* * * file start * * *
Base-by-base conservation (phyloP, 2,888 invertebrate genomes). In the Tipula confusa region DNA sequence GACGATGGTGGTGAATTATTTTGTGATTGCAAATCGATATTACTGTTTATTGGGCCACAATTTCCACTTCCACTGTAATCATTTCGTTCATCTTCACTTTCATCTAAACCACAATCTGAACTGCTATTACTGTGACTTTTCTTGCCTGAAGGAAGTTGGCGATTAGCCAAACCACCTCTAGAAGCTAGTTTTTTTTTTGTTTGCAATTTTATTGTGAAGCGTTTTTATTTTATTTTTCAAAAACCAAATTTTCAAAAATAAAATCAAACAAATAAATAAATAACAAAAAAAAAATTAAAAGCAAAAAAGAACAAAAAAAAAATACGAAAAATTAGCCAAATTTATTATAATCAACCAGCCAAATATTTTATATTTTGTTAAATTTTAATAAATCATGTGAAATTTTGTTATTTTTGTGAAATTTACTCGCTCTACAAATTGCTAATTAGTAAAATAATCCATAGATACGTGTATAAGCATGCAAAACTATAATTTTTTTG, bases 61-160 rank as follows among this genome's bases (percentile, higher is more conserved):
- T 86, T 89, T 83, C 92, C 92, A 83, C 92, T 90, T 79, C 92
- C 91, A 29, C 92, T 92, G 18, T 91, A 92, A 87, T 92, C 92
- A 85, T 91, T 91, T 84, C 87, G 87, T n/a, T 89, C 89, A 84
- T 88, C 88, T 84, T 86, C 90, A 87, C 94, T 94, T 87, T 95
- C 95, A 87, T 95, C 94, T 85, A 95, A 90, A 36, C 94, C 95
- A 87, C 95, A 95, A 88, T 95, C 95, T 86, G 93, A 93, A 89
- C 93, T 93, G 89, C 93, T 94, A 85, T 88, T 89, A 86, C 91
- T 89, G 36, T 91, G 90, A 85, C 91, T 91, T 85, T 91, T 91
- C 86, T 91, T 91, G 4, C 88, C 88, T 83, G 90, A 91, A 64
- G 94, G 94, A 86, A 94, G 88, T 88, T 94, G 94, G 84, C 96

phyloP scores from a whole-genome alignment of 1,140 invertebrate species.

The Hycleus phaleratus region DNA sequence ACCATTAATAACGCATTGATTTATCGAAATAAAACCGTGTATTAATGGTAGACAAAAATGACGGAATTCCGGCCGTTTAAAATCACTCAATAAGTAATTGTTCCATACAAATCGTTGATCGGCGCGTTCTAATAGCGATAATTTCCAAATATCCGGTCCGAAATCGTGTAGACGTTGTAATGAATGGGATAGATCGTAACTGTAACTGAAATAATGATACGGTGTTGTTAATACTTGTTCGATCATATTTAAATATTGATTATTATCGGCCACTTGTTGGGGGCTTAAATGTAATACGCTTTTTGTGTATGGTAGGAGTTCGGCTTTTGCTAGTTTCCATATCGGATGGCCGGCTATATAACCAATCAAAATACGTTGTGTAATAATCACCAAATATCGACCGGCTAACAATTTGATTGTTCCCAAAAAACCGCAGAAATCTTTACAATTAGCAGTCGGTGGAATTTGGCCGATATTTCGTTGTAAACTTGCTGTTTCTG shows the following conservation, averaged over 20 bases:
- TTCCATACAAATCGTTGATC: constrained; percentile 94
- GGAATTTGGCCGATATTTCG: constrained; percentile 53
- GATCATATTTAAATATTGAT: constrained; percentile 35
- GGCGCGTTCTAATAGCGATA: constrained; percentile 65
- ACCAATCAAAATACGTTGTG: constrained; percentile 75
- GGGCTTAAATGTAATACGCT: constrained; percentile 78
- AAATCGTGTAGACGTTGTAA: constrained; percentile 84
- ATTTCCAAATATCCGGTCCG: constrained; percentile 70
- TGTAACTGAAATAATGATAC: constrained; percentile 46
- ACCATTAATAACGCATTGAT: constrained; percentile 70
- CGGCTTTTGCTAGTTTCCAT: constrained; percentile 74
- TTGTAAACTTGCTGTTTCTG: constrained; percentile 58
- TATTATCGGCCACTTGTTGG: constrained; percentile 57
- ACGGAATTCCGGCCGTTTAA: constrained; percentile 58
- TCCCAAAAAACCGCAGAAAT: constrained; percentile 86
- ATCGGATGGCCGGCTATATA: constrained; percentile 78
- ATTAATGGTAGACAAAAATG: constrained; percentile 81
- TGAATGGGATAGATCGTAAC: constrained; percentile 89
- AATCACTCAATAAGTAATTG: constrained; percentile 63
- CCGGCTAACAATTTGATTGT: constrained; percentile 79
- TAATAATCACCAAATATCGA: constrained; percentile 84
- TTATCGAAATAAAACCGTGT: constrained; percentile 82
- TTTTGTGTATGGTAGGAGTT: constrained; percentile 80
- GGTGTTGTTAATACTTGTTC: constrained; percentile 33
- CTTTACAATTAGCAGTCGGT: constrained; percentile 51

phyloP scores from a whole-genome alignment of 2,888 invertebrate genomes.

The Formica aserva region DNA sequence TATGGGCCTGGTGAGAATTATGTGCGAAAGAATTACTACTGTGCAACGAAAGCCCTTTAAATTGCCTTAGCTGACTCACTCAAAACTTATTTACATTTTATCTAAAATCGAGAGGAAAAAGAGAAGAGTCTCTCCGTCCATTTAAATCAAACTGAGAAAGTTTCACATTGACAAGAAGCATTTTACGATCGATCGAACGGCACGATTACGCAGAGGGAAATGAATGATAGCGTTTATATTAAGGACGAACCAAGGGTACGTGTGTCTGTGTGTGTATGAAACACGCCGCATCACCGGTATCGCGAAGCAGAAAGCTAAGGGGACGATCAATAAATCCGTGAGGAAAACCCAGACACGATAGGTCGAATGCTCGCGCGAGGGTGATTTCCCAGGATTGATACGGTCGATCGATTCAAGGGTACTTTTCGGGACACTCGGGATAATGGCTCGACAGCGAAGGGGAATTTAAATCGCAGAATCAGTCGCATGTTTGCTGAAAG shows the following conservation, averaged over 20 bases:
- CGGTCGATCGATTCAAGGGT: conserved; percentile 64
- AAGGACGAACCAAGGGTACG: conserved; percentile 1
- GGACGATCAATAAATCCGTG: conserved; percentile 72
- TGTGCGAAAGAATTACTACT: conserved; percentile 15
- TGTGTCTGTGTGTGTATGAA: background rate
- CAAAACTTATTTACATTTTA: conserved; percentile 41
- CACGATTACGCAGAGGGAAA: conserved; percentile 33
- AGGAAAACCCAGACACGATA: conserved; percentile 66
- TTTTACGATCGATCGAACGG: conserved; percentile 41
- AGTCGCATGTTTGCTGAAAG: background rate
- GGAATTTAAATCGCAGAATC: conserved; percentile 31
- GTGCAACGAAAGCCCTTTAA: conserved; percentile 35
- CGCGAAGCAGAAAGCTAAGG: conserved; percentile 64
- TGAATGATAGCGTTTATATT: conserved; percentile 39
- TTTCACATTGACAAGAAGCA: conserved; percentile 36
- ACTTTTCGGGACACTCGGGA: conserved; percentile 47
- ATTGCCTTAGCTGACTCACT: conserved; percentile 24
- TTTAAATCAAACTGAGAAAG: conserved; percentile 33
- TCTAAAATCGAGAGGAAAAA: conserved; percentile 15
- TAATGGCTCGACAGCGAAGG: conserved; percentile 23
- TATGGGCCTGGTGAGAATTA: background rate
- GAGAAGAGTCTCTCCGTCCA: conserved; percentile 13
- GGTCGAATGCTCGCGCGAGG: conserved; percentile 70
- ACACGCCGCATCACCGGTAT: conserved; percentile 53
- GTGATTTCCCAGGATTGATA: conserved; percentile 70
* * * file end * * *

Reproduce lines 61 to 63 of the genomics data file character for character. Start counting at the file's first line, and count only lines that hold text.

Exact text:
- TATGGGCCTGGTGAGAATTA: background rate
- GAGAAGAGTCTCTCCGTCCA: conserved; percentile 13
- GGTCGAATGCTCGCGCGAGG: conserved; percentile 70